In my article on 26 September, I discussed the possibility that South Africa may assist the International Monetary Fund in providing a rescue package to the economically distressed Eurozone countries such as Ireland, Portugal and Greece (the co-called Piigs countries – the others are Italy and Spain). This possibility was raised by South African Finance Minister Pravin Gordhan, although he did not specify a figure of money, merely mentioning “a couple of hundred million US dollars”.
South African Reserve Bank governor Gill Marcus, however, has contradicted the Minister, saying that South Africa is not in a position to provide that kind of assistance to the IMF.
“My own approach would be that it needs the Group of 20 as a whole to look at what needs to be done, because it is not for us to plug gaps,” she said. “There has to be a coherent strategy, a co-ordinated approach and they have got to take the decisions. We can’t solve Spain or Italy. It is their job.
“Our reserves are nothing like China’s. China’s are in the trillions, we have US50 billion.”
This kind of conflicting position is not desirable, because the government of South Africa has traditionally followed an inflation-targeting macro-economic policy, which requires that the Finance ministry works closely with the Reserve Bank on issues like the prime lending rate and the size of currency and gold reserves. The Minister and the governor need to iron out their difference publicly.
At the same time, even if South Africa provides a “couple of hundred million dollars”, that is not going to make a sizeable impact on the crisis in Europe. Divided between the five Piigs nations, it pans out to an average of USD40 million each, which is chickenfeed in terms of solving the debt isses of a developed nation. The Minister therefore needs to be more specific as to how the money is going to be used in Europe. It is unlikely to be used for humanitarian aid in the Euro context, but should it really be used to prop up collapsing commercial banks who have over-extended their lending policies?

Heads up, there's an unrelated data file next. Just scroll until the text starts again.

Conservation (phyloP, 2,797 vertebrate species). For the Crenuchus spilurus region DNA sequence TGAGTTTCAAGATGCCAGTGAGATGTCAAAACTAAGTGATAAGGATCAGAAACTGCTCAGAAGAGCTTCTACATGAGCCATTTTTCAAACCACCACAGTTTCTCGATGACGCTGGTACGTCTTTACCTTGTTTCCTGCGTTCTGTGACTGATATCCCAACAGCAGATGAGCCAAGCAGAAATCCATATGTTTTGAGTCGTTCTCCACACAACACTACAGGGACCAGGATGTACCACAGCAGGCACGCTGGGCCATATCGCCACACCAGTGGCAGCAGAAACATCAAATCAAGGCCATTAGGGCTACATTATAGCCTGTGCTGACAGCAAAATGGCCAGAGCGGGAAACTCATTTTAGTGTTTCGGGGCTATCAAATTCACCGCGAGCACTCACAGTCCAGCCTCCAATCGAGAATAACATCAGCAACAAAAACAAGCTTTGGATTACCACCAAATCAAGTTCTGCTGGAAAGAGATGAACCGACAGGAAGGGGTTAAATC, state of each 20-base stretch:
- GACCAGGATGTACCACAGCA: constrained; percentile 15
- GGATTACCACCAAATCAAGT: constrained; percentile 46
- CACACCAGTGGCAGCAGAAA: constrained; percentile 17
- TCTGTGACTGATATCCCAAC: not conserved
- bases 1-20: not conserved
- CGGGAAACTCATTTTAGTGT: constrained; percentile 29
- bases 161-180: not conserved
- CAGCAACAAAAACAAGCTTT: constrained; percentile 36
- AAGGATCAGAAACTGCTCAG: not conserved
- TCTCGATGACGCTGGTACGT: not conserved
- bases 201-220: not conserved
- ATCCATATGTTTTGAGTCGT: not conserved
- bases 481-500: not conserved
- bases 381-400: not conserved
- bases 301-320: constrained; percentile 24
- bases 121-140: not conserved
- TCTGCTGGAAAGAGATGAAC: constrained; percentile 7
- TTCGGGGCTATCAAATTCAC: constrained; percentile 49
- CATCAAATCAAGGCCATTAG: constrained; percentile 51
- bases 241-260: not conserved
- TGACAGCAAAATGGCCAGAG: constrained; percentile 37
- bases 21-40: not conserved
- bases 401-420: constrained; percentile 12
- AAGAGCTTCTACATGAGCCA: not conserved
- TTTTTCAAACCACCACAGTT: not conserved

However, one issue that could be central to the Minister’s stance is political. As the Finance Minister of South Africa, Minister Gordhan has a certain responsibility to assist in maintaining sound economic relationships with other countries. Europe has traditionally been a major trading partner of South Africa, and so even if the South African contribution to the IMF’s rescue package is not enormous, its size is probably based on the ability of South Africa to make any such contribution and as an exercise in diplomacy it may well be necessary. The governor of the Reserve Bank, on the other hand, does not have nearly the same political aspect to her position. The Minister’s spokesperson has also said that the contribution, if made, won’t be drawn from South Africa’s reserves.
Another objection to the contribution is that South Africa has a heavy domestic burden in terms of assisting other southern African countries. However, this objection may be slightly exaggerated because the only two neighbouring countries requiring substantial assistance are Swaziland, who have already been given a ZAR2.4bn facility, and Zimbabwe. According to estimates, about 50% of the population of Zimbabwe twenty years ago already live in South Africa anyway, so in that sense the South African government is indeed contributing to the welfare of the region.
Sources: Cape Times, Zimbabwe Telegraph